It depends on your long-term growth plans. We are just looking for late-seed or angel funding at Yearly now, because we want to grow the company quickly. If you’re okay with slow growth, you don’t need the outside funding, but you can scale a lot quicker with capital. Yes, you’re likely giving up equity, unless if you go after an SBA or bank loan, but between angel groups, venture capital, accelerators, and even crowdsourcing options like Fundable, you have choices that can help you fund your build and marketing to get the word out quicker.

Ok. We are nearly done. Here are our final questions. How have you used your success to make the world a better place?

Giving nonprofits access to our software is providing them with a necessary marketing tool to help with their fundraising strategy. We want their donors to become more engaged with our customer’s reports, so they get excited about donating back to their cause. If the nonprofits have success with that, we’ve done our job, because the money raised goes back to their community.

You are an inspiration to a great many people. If you could inspire a movement that would bring the most amount of good to the most amount of people, what would that be? You never know what your idea can trigger.

I’d like to help create more opportunities for people to help clothe and feed those in need, by seeing more partnerships between corporations and nonprofits. Perhaps round-up campaigns at retailers could be matched by corporations, so if your coffee and bagel costs $7.50 at a local shop, you can round up to $8.00 to make a $0.50 donation. Then the credit card company who processed the transaction, or another third party corporation, matches the amount and the total $1.00 donation goes to helping people in your neighborhood?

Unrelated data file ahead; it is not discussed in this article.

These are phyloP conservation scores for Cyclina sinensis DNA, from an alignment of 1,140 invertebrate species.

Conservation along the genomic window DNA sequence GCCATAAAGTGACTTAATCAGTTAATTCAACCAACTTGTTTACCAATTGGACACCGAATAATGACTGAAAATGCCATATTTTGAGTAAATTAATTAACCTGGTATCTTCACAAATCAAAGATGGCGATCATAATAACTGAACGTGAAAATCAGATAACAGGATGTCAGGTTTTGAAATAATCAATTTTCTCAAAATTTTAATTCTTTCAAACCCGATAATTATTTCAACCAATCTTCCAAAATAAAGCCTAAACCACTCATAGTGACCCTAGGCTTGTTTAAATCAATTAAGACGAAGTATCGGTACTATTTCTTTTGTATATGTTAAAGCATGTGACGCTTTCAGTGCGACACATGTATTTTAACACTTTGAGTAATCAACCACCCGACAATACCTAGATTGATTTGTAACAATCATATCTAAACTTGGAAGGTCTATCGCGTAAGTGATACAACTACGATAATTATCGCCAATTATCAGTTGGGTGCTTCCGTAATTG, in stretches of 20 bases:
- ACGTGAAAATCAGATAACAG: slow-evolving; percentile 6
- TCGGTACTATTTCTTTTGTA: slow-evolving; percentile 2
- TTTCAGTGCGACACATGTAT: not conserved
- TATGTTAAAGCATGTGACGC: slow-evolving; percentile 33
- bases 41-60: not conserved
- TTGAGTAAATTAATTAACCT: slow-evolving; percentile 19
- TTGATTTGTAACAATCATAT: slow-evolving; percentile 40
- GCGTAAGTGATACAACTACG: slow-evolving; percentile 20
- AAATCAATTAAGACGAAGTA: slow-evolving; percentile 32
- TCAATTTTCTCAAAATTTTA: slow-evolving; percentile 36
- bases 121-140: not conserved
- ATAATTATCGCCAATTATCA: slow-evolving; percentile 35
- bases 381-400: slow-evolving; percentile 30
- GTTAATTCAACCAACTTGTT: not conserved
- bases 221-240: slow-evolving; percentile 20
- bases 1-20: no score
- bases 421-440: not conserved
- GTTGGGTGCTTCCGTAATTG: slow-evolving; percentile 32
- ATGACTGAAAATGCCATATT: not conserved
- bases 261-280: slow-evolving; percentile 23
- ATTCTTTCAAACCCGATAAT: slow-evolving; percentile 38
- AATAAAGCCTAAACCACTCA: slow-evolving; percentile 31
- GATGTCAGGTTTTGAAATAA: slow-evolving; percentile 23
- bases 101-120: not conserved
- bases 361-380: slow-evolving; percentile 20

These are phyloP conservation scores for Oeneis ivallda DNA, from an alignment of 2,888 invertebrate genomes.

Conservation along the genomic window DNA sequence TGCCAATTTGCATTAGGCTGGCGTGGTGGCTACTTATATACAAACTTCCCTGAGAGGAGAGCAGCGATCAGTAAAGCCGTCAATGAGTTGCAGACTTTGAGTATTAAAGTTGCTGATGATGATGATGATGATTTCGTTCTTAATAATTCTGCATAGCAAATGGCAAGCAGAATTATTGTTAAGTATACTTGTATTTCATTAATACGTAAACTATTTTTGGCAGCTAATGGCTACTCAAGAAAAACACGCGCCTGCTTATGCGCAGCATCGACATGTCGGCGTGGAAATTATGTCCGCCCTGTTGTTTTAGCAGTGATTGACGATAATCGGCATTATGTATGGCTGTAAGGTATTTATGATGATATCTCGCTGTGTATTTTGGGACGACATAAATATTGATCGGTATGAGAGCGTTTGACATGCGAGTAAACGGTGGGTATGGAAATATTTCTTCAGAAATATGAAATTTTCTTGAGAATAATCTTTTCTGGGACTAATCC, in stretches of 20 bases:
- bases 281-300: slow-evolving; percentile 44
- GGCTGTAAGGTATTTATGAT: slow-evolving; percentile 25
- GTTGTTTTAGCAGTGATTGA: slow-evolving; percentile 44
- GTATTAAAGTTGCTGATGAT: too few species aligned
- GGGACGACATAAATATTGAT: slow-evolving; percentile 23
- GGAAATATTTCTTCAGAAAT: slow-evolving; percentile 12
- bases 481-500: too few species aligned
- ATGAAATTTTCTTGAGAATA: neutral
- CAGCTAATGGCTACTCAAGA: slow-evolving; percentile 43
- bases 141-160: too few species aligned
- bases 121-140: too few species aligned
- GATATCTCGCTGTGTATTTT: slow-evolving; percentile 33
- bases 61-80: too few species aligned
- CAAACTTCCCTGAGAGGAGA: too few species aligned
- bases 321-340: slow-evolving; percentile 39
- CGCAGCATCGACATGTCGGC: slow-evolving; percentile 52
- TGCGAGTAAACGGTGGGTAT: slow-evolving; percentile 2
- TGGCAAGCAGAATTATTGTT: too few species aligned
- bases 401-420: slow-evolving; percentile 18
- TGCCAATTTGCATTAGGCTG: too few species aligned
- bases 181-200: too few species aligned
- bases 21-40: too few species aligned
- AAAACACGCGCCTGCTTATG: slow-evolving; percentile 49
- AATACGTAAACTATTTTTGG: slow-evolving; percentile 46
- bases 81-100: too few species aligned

We are very blessed that some of the biggest names in Business, VC funding, Sports, and Entertainment read this column. Is there a person in the world, or in the US, with whom you would love to have a private breakfast or lunch, and why? He or she might just see this if we tag them.

Oh it’s Gary Vaynerchuk, for sure. If there is a savvy entrepreneur with empathy for nonprofits that would also see the value in Yearly’s business exploding to reach 10 million organizations worldwide, it might be him. This isn’t the first time I thought Gary might be interested in our business model, but it may have to be breakfast over Zoom.

Thank you for these fantastic insights. We greatly appreciate the time you spent on this.

You might also like...


Josh Kligman of Yearly: “Be Patient”

by Jason Hartman

Genevieve Piturro On How We Need To Adjust To The Future Of Work

by Karen Mangia

Kelly Maxwell On How To Leave a Lasting Legacy With a Successful & Effective Nonprofit Organization

by Karen Mangia
We use cookies on our site to give you the best experience possible. By continuing to browse the site, you agree to this use. For more information on how we use cookies, see our Privacy Policy.